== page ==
Resident Rights

                                                      

Drifting smoke from another unit in your apartment building is a nuisance and can cause illness. Smokers are not a protected legal class, there is not a “right to smoke” under any U.S. law.15 Fortunately smoke free policies in apartments or other residential rental properties are legal under federal and state law and existing laws protect your rights to a smoke free apartment.16 The Tobacco Control Legal Consortium has several publications related to secondhand smoke in multi-unit properties including There is no Constitutional Right to Smoke and Regulating Smoking in Multi-Unit Housing.

Federal laws that may help protect tenants effected by secondhand smoke include the Americans with Disabilities Act, the Federal Rehabilitation Act and the Federal Fair Housing Act. If a resident has a health condition considered to be a disability and the condition is worsened by exposure to secondhand smoke, the resident may be able to request a "reasonable accommodation" to reduce or eliminate exposure to secondhand smoke.17 The Fair Housing Act states that if a person has a breathing problem and a statement from their doctor; management is required to move the person smoking to another unit to accommodate the person with the disability.18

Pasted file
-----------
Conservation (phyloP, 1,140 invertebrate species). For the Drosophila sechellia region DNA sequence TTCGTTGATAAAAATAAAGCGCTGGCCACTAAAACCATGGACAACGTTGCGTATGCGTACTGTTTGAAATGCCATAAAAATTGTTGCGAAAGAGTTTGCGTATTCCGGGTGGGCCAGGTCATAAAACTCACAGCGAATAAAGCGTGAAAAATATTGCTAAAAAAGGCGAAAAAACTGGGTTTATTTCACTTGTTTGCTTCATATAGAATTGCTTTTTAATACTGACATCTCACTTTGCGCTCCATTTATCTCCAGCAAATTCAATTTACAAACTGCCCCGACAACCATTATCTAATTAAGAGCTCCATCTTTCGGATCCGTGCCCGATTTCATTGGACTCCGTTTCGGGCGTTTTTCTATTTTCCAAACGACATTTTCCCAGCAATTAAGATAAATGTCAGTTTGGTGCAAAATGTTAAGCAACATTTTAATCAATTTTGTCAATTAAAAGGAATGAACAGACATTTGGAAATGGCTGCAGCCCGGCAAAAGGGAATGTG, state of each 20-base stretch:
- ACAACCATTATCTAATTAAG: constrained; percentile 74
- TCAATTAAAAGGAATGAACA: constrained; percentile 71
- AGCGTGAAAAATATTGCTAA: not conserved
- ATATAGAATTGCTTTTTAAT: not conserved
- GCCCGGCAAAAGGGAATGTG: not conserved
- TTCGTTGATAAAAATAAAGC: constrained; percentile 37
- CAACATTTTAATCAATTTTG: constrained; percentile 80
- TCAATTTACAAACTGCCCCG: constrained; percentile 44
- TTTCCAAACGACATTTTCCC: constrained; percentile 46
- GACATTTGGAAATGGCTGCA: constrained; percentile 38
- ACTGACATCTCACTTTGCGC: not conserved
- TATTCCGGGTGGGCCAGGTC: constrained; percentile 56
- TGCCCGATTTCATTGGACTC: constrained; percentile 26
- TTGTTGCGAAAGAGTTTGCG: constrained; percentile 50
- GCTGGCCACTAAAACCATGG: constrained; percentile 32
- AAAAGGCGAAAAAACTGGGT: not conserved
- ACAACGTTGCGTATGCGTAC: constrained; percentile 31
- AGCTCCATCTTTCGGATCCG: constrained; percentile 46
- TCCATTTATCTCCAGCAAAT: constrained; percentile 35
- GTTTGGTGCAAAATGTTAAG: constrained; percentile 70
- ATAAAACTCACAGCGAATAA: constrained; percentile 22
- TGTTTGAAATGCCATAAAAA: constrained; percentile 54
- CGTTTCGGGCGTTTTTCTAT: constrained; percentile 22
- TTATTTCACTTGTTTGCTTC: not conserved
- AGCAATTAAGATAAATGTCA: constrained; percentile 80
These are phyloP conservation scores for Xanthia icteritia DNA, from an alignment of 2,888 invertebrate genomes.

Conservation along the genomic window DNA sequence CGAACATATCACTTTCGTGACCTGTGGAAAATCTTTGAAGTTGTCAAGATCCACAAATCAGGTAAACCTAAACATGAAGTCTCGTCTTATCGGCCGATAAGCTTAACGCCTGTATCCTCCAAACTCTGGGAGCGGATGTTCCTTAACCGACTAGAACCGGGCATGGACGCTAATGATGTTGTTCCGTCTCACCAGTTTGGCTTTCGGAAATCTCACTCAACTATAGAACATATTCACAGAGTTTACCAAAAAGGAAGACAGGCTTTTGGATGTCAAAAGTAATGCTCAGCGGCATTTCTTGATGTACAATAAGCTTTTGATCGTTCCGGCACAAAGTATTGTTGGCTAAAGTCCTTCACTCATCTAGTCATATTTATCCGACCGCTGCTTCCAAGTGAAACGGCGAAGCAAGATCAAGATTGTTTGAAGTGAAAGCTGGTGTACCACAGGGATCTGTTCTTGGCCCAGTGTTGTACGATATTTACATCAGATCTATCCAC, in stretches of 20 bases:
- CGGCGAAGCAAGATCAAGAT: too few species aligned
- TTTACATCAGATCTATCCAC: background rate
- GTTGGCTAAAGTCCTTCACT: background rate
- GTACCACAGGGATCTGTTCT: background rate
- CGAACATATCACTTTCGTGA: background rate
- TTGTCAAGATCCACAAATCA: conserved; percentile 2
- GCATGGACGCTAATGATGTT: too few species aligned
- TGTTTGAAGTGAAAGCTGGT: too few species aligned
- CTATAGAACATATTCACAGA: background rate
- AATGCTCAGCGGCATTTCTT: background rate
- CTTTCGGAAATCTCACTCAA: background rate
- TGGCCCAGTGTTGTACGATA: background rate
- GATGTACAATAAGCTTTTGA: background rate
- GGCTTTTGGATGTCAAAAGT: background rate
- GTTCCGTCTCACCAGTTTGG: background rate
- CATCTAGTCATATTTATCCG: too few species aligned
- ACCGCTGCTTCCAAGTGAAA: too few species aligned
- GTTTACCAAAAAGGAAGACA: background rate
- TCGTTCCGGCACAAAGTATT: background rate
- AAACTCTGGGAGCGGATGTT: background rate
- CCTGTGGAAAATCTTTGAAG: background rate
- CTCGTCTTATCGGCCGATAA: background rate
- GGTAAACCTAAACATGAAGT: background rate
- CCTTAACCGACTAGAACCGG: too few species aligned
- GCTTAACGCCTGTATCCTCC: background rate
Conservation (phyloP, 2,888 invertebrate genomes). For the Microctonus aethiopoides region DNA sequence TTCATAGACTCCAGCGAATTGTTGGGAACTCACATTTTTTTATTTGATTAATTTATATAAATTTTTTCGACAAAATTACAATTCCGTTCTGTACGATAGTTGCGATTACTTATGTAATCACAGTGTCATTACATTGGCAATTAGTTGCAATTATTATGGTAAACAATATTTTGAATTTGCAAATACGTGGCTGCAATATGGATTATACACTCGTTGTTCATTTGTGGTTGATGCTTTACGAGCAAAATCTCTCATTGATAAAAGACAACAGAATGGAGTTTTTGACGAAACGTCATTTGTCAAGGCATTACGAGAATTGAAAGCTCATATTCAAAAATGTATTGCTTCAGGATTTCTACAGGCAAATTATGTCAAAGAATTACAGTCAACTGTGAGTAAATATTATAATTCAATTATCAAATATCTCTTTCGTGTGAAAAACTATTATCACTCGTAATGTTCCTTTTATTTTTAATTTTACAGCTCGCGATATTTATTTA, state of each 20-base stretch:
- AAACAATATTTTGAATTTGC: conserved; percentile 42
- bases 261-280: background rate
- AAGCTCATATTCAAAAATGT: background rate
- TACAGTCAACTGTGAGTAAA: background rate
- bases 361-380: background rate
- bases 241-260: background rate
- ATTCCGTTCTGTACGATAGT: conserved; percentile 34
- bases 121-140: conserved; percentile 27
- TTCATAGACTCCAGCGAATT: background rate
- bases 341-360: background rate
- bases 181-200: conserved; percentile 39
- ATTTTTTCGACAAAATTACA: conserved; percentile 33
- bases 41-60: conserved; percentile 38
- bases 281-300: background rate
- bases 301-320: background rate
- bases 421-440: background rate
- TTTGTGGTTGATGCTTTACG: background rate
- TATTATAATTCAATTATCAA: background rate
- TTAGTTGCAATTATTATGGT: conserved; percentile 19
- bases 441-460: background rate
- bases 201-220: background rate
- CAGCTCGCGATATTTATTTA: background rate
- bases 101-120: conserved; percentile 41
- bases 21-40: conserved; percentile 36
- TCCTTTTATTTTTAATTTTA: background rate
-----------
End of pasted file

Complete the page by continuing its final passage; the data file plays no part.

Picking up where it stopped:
Review your lease to find out if it already contains provisions that could be used to alleviate exposure to secondhand smoke, such as a ‘nuisance clause’ often included to protect residents from loud music.
 

Printed from the website on December 18, 2017 at 1:12am.